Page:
He was also selected as the Canadian contingent commander for the UN Mission. It was while on this special exercise that he met his Turkish-born wife, Leyla. The couple married five years ago and they have a three-year-old daughter.
Sloly was promoted to Staff Inspector in 2002 and worked out of 53 Division and headquarters where he was in charge of corporate communications. He was promoted to Superintendent in 2004 and Staff Superintendent a year later and headed the staff planning and community mobilization unit and, later, Operational Services.
“Chief Blair and the Toronto Police Service Board have to be commended for this appointment,” said Forde. “We pride ourselves as a model organization of choice and I think it’s imperative we must lead from the front. To have two visible minorities in command really speaks to that leadership.
“I am thrilled for Peter because he brings youth, energy and a wealth of experience at a time when the service is actively recruiting visible minorities. His presence in the top echelon will serve as a reminder to young people joining the force that they too can aspire to reach a senior rank.”
Said Deputy Minister Jay Hope (on secondment from the Ontario Provincial Police where he is a Deputy Commissioner): “Peter has a strong operational record and an exceptional academic background that will serve this city and law enforcement extremely well. His appointment is fantastic for both corrections and policing.”
Association of Black Law Enforcers president, David Mitchell, said Sloly’s appointment demonstrates the high quality of skills and leadership that are abundant in Toronto’s Black community.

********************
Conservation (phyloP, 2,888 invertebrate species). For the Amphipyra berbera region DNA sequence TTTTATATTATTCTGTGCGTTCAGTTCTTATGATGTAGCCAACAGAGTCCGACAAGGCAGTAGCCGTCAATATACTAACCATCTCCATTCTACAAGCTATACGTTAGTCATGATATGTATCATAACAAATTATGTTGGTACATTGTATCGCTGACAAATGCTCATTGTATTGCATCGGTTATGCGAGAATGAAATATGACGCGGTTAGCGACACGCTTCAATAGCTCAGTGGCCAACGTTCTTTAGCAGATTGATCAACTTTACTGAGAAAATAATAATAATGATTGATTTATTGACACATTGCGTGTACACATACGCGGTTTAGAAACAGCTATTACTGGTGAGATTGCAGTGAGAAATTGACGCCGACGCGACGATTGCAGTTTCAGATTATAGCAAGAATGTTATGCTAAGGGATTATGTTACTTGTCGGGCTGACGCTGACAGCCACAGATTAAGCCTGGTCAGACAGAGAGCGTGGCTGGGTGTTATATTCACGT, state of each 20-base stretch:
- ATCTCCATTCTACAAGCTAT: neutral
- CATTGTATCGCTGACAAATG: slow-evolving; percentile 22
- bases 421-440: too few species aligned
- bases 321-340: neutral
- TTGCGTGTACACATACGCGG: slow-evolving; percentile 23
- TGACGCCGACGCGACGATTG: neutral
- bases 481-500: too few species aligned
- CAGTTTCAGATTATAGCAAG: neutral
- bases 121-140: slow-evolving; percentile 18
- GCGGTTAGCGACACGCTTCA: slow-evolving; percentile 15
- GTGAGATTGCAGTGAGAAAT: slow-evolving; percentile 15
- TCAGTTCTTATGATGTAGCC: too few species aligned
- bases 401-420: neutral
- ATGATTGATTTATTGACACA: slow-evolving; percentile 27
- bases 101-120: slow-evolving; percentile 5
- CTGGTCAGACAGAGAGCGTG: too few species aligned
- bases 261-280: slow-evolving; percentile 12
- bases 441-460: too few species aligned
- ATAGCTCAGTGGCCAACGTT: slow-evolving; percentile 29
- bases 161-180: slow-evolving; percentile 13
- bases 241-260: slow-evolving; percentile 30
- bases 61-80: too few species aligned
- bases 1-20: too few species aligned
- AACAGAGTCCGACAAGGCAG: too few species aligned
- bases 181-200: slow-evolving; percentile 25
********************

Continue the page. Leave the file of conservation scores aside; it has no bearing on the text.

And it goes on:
“In addition, Peter is very community minded, family oriented and committed to causes that will improve young people’s lives,” he added. “The potential is certainly there for him to be a police chief because he’s fairly young and well educated.”
Sloly, who replaces the recently retired Jane Dick and will head the Executive Command, graduated from McMaster University with a Sociology degree and York University with a Master’s in Business Administration. He has developed a distinguished professional resume in law enforcement over the last two decades that includes frontline operations, criminal investigations, corporate communications, human resources management, community policing and international peacekeeping.
Toronto Police Service Board chair Alok Mukherjee said Sloly was part of an exceptional pool of candidates dedicated to community policing and the service.
“His personal commitment to justice, safety, community-based policing and bias-free service delivery will help the board and the service to meet the needs and expectations of all Torontonians,” he said.
Blair said he’s looking forward to working with Sloly to continue to build on the service’s efforts that have made Toronto the safest big city in North America.
Former interim Chief of Toronto Police, Mike Boyd – currently the Police Chief in Edmonton, Alberta – is confident that Sloly will make a great deputy. He met Sloly for the first time in 1992 while recruiting administrators for the new police diversity course and was very impressed by the young officer’s presence, equanimity and intellect.
“I am very familiar with Peter and the great strides he has made and I know that he’s got the breadth and depth of policing to function exceedingly well in his new role,” Boyd told Share.